Johnson Gets the Call at BellSouth

By Sports NetworkApril 4, 2004, 4:00 pm
DULUTH, Ga. -- Zach Johnson overcame a roller-coaster back nine on Sunday and hung on to pick up his first career victory at the BellSouth Classic.
 
Johnson managed an even-par 72 in the final round and finished the tournament at 13-under-par 275 to become the third player in tournament history to make this tournament their first win on the PGA Tour.
 
Johnson held a one-shot lead over Mark Hensby at the par-5 closing hole at the TPC at Sugarloaf. Johnson went for position with his first two shots, then knocked his third 25 feet over the hole. His birdie try dove hard to the left and now he needed to make his 3-foot par save to avoid a playoff and visit the winner's circle.
 
He ran the putt home, hugged his wife and choked back tears.
 
'It feels great,' said Johnson, who pocketed $810,000 for the win. 'I hope there's many more to come.'
 
Hensby nearly eagled the 72nd hole but settled for birdie and a round of 5-under 67. He came in at 12-under-par 276, while Scott Hend, who made his first cut on tour this week, took third place at minus-11 after a final-round 71.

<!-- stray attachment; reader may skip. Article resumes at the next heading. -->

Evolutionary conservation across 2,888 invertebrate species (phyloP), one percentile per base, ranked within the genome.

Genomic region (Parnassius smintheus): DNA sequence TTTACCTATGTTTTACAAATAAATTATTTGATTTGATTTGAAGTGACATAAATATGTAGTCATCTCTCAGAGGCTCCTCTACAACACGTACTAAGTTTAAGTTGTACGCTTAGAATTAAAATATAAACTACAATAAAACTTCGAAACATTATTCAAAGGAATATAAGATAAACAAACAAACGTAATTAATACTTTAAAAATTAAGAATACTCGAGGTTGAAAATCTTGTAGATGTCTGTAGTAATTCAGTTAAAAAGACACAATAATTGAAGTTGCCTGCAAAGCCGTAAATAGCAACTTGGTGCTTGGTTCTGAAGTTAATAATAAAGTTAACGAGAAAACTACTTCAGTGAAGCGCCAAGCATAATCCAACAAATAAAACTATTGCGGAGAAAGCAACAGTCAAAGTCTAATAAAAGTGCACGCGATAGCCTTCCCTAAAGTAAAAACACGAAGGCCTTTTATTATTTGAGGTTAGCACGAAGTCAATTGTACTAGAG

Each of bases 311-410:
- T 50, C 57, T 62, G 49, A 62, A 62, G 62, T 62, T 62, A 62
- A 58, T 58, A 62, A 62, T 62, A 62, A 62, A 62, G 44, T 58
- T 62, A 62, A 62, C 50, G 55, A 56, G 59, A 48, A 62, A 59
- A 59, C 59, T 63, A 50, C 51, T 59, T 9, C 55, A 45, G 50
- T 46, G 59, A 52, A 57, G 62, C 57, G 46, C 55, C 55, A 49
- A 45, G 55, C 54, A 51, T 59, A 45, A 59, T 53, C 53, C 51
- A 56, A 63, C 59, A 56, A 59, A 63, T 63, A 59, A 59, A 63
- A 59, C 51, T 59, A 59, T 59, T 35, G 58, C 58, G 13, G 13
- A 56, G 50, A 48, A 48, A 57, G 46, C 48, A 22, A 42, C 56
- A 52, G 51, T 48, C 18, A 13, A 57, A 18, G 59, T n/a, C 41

Saturday's round featured ideal scoring conditions with little wind and warmer temperatures. On Sunday the winds were howling and at points, reached 30 miles per hour.
 
Johnson, who joined Todd Hamilton as the only tour rookies to win this season, began the round with a three-shot lead over Hend and Padraig Harrington, who played with Johnson in Sunday's final pairing at the TPC at Sugarloaf.
 
Johnson, despite a double bogey at the par-5 fourth, birdied three of his last four on the front side to make the turn with a three-shot lead over Hensby. Johnson reached the par-5 10th green in two and two-putted for birdie from 40 feet. Hensby missed a three-footer for par at the 12th and suddenly Johnson's margin was five.
 
Things fell apart quickly for Johnson.
 
At the par-3 11th, Johnson's approach came up 40 feet short of the flag. His birdie try was about five feet from getting to the hole and his par putt lipped out of the hole, giving him a bogey and dropping his lead to four.
 
Hensby sank a 3-footer for birdie at the reachable, par-4 13th, but Johnson dropped another shot to par at 12 and the edge was only two.
 
Johnson rebounded at 13 with a short birdie putt and Hensby made a mess of No. 15. His third went 30 feet long and he two-putted for a bogey to once again give Johnson a four-stroke lead over Hensby.